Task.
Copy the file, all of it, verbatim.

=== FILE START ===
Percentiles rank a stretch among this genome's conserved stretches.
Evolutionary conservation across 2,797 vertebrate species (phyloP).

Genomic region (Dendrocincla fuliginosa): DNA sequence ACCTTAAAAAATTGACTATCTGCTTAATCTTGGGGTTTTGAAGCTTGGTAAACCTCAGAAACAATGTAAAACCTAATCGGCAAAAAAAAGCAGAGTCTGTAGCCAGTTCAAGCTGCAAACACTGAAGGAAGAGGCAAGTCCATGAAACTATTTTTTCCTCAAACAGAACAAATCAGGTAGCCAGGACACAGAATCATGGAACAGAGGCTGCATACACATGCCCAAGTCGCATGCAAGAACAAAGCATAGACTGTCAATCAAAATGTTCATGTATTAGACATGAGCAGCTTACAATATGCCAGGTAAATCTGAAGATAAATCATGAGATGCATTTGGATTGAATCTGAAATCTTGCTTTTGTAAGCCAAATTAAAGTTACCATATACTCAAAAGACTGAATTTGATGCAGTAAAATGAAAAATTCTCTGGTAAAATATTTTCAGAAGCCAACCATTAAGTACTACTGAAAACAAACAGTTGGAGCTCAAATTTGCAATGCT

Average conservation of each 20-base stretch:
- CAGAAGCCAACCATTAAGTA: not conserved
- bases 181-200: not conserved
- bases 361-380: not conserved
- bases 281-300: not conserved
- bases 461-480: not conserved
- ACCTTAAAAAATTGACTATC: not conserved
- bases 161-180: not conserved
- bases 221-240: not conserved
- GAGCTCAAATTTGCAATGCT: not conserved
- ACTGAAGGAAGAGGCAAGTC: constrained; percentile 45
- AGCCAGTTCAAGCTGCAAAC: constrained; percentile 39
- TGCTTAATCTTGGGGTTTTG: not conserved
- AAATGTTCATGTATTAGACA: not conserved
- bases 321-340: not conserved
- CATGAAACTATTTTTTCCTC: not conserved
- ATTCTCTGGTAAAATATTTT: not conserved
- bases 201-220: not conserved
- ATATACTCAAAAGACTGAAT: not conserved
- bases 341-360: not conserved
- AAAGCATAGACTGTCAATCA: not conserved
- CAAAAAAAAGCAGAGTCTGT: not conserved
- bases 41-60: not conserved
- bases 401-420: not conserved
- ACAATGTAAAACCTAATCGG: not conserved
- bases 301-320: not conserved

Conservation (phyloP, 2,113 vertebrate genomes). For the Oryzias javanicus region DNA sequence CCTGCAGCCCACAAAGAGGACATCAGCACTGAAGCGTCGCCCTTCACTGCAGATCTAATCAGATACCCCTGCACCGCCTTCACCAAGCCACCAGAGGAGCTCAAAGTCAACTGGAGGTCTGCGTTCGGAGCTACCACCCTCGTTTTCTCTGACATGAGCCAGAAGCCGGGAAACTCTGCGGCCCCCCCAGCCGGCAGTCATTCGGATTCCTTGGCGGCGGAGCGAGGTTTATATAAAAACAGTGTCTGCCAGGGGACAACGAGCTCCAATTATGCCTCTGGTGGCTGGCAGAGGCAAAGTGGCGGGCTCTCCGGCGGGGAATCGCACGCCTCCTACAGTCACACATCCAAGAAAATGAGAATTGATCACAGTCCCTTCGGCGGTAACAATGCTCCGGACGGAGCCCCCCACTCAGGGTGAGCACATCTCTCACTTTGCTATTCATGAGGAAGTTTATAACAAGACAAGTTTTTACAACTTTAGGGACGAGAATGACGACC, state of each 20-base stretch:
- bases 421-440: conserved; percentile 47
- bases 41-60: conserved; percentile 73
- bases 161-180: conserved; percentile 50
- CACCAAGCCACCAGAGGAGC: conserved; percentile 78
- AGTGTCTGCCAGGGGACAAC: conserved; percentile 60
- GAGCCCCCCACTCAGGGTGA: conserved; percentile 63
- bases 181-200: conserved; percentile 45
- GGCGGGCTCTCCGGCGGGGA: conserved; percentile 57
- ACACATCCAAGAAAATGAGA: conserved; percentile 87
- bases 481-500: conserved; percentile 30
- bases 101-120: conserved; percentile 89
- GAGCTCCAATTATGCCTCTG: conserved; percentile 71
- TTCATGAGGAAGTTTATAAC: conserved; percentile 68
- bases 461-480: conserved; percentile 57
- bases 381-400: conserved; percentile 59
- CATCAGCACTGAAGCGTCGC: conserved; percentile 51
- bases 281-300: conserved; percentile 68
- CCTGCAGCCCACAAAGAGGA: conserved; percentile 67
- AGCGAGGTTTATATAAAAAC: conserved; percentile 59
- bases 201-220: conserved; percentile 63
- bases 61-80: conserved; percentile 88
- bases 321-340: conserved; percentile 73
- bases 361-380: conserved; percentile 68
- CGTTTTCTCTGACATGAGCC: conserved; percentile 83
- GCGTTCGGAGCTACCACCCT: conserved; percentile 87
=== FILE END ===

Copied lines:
Percentiles rank a stretch among this genome's conserved stretches.
Evolutionary conservation across 2,797 vertebrate species (phyloP).

Genomic region (Dendrocincla fuliginosa): DNA sequence ACCTTAAAAAATTGACTATCTGCTTAATCTTGGGGTTTTGAAGCTTGGTAAACCTCAGAAACAATGTAAAACCTAATCGGCAAAAAAAAGCAGAGTCTGTAGCCAGTTCAAGCTGCAAACACTGAAGGAAGAGGCAAGTCCATGAAACTATTTTTTCCTCAAACAGAACAAATCAGGTAGCCAGGACACAGAATCATGGAACAGAGGCTGCATACACATGCCCAAGTCGCATGCAAGAACAAAGCATAGACTGTCAATCAAAATGTTCATGTATTAGACATGAGCAGCTTACAATATGCCAGGTAAATCTGAAGATAAATCATGAGATGCATTTGGATTGAATCTGAAATCTTGCTTTTGTAAGCCAAATTAAAGTTACCATATACTCAAAAGACTGAATTTGATGCAGTAAAATGAAAAATTCTCTGGTAAAATATTTTCAGAAGCCAACCATTAAGTACTACTGAAAACAAACAGTTGGAGCTCAAATTTGCAATGCT

Average conservation of each 20-base stretch:
- CAGAAGCCAACCATTAAGTA: not conserved
- bases 181-200: not conserved
- bases 361-380: not conserved
- bases 281-300: not conserved
- bases 461-480: not conserved
- ACCTTAAAAAATTGACTATC: not conserved
- bases 161-180: not conserved
- bases 221-240: not conserved
- GAGCTCAAATTTGCAATGCT: not conserved
- ACTGAAGGAAGAGGCAAGTC: constrained; percentile 45
- AGCCAGTTCAAGCTGCAAAC: constrained; percentile 39
- TGCTTAATCTTGGGGTTTTG: not conserved
- AAATGTTCATGTATTAGACA: not conserved
- bases 321-340: not conserved
- CATGAAACTATTTTTTCCTC: not conserved
- ATTCTCTGGTAAAATATTTT: not conserved
- bases 201-220: not conserved
- ATATACTCAAAAGACTGAAT: not conserved
- bases 341-360: not conserved
- AAAGCATAGACTGTCAATCA: not conserved
- CAAAAAAAAGCAGAGTCTGT: not conserved
- bases 41-60: not conserved
- bases 401-420: not conserved
- ACAATGTAAAACCTAATCGG: not conserved
- bases 301-320: not conserved

Conservation (phyloP, 2,113 vertebrate genomes). For the Oryzias javanicus region DNA sequence CCTGCAGCCCACAAAGAGGACATCAGCACTGAAGCGTCGCCCTTCACTGCAGATCTAATCAGATACCCCTGCACCGCCTTCACCAAGCCACCAGAGGAGCTCAAAGTCAACTGGAGGTCTGCGTTCGGAGCTACCACCCTCGTTTTCTCTGACATGAGCCAGAAGCCGGGAAACTCTGCGGCCCCCCCAGCCGGCAGTCATTCGGATTCCTTGGCGGCGGAGCGAGGTTTATATAAAAACAGTGTCTGCCAGGGGACAACGAGCTCCAATTATGCCTCTGGTGGCTGGCAGAGGCAAAGTGGCGGGCTCTCCGGCGGGGAATCGCACGCCTCCTACAGTCACACATCCAAGAAAATGAGAATTGATCACAGTCCCTTCGGCGGTAACAATGCTCCGGACGGAGCCCCCCACTCAGGGTGAGCACATCTCTCACTTTGCTATTCATGAGGAAGTTTATAACAAGACAAGTTTTTACAACTTTAGGGACGAGAATGACGACC, state of each 20-base stretch:
- bases 421-440: conserved; percentile 47
- bases 41-60: conserved; percentile 73
- bases 161-180: conserved; percentile 50
- CACCAAGCCACCAGAGGAGC: conserved; percentile 78
- AGTGTCTGCCAGGGGACAAC: conserved; percentile 60
- GAGCCCCCCACTCAGGGTGA: conserved; percentile 63
- bases 181-200: conserved; percentile 45
- GGCGGGCTCTCCGGCGGGGA: conserved; percentile 57
- ACACATCCAAGAAAATGAGA: conserved; percentile 87
- bases 481-500: conserved; percentile 30
- bases 101-120: conserved; percentile 89
- GAGCTCCAATTATGCCTCTG: conserved; percentile 71
- TTCATGAGGAAGTTTATAAC: conserved; percentile 68
- bases 461-480: conserved; percentile 57
- bases 381-400: conserved; percentile 59
- CATCAGCACTGAAGCGTCGC: conserved; percentile 51
- bases 281-300: conserved; percentile 68
- CCTGCAGCCCACAAAGAGGA: conserved; percentile 67
- AGCGAGGTTTATATAAAAAC: conserved; percentile 59
- bases 201-220: conserved; percentile 63
- bases 61-80: conserved; percentile 88
- bases 321-340: conserved; percentile 73
- bases 361-380: conserved; percentile 68
- CGTTTTCTCTGACATGAGCC: conserved; percentile 83
- GCGTTCGGAGCTACCACCCT: conserved; percentile 87